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After India toured England in 2011, they returned with their tails truly between their legs with a 4-0 defeat. Shiamak Unwalla analyses whether the excess baggage of fast bowlers is overkill for a short-of-confidence Indian Test team.
The last time India travelled to England, they arrived at the British Isles as the best Test side in the world and the recently crowned ODI champions. By the time they left, after over a month, they were battered and broken after losing all four Tests and three out of four completed ODIs (the other was a tie). They didn’t recover from the psychological scars for a very long time, and have not won a single Test match overseas since that series.
In that series, Zaheer Khan bowled 13.3 overs on the first days play and picked up two wickets. He then limped off the ground with an injury and had to return to India to recuperate. RP Singh was called up after India lost two games, and started off his comeback match with a wide ball aimed at where the seventh stump might have been.
Perhaps as cover for such an eventuality, India have gone to England with a shockingly high number of medium pace and fast bowlers. Bhuvneshwar Kumar, Mohammed Shami, Ishwar Pandey, Ishant Sharma, Varun Aaron, and Pankaj Singh are the six frontline pace bowlers in the Indian side. Then there is the medium-pace bowling all-rounder Stuart Binny.
Now, what is interesting is that each of these six pace bowlers are entirely different from each other. Bhuvneshwar Kumar is someone who likes to swing the new ball at a fairly decent clip. Mohammad Shami is much quicker, and gets good bounce while reverse swinging the old ball. Ishwar Pandey is someone who gets steep bounce while moving the ball at a fair pace. Ishant is someone who can really not be classified, as he ranges from the sublime to the pathetic in a single series. Varun Aaron is quick but wayward. New man Pankaj Singh is a very exciting prospect. He’s tall, gets good bounce and can generate movement off the pitch.
While this much variety may seem like a mouth-watering prospect, the fact is that India plays five tests in England. It would be unfair — and unwise — not to give a bowler a longish run of at least two or three matches. However, assuming India plays three bowlers in each game, playing six different bowlers will be practically impossible as that would not allow any of them to settle and as a group — pace bowlers invariably “hunt in packs” remember — they would not be able to find any consistency.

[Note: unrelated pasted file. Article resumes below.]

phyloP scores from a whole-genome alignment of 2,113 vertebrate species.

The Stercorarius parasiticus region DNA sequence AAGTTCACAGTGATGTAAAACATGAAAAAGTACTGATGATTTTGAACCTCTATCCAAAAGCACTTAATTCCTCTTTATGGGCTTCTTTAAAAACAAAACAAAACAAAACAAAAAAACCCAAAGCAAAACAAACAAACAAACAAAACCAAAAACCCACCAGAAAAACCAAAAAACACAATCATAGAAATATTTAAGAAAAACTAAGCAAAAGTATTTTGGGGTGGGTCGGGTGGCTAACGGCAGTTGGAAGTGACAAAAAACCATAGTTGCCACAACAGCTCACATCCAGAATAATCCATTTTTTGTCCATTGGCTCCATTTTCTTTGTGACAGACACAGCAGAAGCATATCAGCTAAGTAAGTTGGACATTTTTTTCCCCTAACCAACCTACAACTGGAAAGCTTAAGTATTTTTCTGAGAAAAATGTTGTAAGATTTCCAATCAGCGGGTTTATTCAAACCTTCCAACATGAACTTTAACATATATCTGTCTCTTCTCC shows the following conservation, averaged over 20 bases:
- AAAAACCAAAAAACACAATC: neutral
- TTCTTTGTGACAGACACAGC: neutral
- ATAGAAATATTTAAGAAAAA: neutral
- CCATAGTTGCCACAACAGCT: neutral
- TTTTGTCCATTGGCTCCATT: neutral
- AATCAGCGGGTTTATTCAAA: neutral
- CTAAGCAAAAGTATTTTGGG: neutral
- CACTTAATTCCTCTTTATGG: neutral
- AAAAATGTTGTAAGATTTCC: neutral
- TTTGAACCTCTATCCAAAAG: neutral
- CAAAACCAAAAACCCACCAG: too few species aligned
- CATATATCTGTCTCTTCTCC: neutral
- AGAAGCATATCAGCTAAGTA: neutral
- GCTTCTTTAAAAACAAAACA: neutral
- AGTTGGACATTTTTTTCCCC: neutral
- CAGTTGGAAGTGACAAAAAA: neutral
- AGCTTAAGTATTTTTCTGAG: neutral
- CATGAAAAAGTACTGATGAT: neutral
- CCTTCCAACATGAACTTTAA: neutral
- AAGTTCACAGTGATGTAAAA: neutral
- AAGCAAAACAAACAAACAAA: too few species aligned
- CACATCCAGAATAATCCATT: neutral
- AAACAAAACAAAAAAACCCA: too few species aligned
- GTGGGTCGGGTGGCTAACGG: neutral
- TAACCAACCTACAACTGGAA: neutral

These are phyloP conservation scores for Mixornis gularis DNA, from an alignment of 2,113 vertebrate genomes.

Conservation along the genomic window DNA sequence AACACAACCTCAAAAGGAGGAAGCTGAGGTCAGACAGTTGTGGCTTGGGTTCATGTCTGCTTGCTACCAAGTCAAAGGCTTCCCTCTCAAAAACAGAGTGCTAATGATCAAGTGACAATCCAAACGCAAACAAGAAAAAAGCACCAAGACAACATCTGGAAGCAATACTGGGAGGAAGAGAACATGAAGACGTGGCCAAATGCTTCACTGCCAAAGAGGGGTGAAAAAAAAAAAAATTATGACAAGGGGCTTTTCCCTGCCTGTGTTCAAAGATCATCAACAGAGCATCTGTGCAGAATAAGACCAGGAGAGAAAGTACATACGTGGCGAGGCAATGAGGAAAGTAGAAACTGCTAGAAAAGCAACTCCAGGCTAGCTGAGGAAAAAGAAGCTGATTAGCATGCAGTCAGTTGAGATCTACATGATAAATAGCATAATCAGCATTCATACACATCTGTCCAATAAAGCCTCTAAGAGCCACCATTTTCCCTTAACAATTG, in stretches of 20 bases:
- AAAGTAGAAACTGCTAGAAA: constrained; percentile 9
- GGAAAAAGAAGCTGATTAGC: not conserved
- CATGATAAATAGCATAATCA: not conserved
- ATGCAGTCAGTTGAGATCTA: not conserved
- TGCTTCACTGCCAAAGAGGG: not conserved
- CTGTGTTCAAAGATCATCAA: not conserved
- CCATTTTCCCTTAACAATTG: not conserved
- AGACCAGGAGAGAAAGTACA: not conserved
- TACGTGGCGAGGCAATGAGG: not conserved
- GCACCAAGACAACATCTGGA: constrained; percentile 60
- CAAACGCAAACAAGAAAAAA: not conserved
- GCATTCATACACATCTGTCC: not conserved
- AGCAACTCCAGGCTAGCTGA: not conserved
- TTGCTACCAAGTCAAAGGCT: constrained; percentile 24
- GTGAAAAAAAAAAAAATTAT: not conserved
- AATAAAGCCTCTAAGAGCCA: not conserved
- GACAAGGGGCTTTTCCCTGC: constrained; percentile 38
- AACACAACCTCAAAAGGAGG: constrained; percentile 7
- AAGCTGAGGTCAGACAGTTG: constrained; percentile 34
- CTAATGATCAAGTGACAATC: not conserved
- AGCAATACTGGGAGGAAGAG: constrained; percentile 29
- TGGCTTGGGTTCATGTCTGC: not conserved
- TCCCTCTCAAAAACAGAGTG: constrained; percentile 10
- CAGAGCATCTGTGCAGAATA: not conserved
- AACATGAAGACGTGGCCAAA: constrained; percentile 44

Imagine this scenario: Bhuvneshwar with his swingers bowls with the new ball with Mohammad Shami, with Ishant Sharma coming in first change. Each of these three have played together at least in ODIs. They would know how each one bowls and they would have some chemistry between them. Now, assuming hypothetically that one or two of them don’t perform, and say Ishant makes way for Ishwar Pandey and Bhuvneshwar makes way for Varun Aaron. These guys haven’t bowled very much together and might not be able click together, which may in turn cause say Mohammad Shami to be replaced by Pankaj Singh. Again, this may cause the new pack to not click together.
Of course, this is all hypothetical and maybe the pace attack will go on to win the series for the Indians — that will make many people very, very happy — but the fact is that by taking so many pace bowlers to England, the message that is passed loud and clear is that India does not have a lot of faith in its pace bowlers — be it form or fitness.
A 17-member squad might be overkill, but it is the reality of the Indian team that will tour England. Whether such a large selection pool will help India’s cause or hamper it, only time will tell. Hopefully a better result than 4-0 will await us.
(Shiamak Unwalla is a reporter with Cricket Country. He is a self-confessed Sci-Fi geek and Cricket fanatic who likes to pass his free time by reading books, watching TV shows, and eating food. Sometimes all at the same time. You can follow him on twitter at @ShiamakUnwalla)
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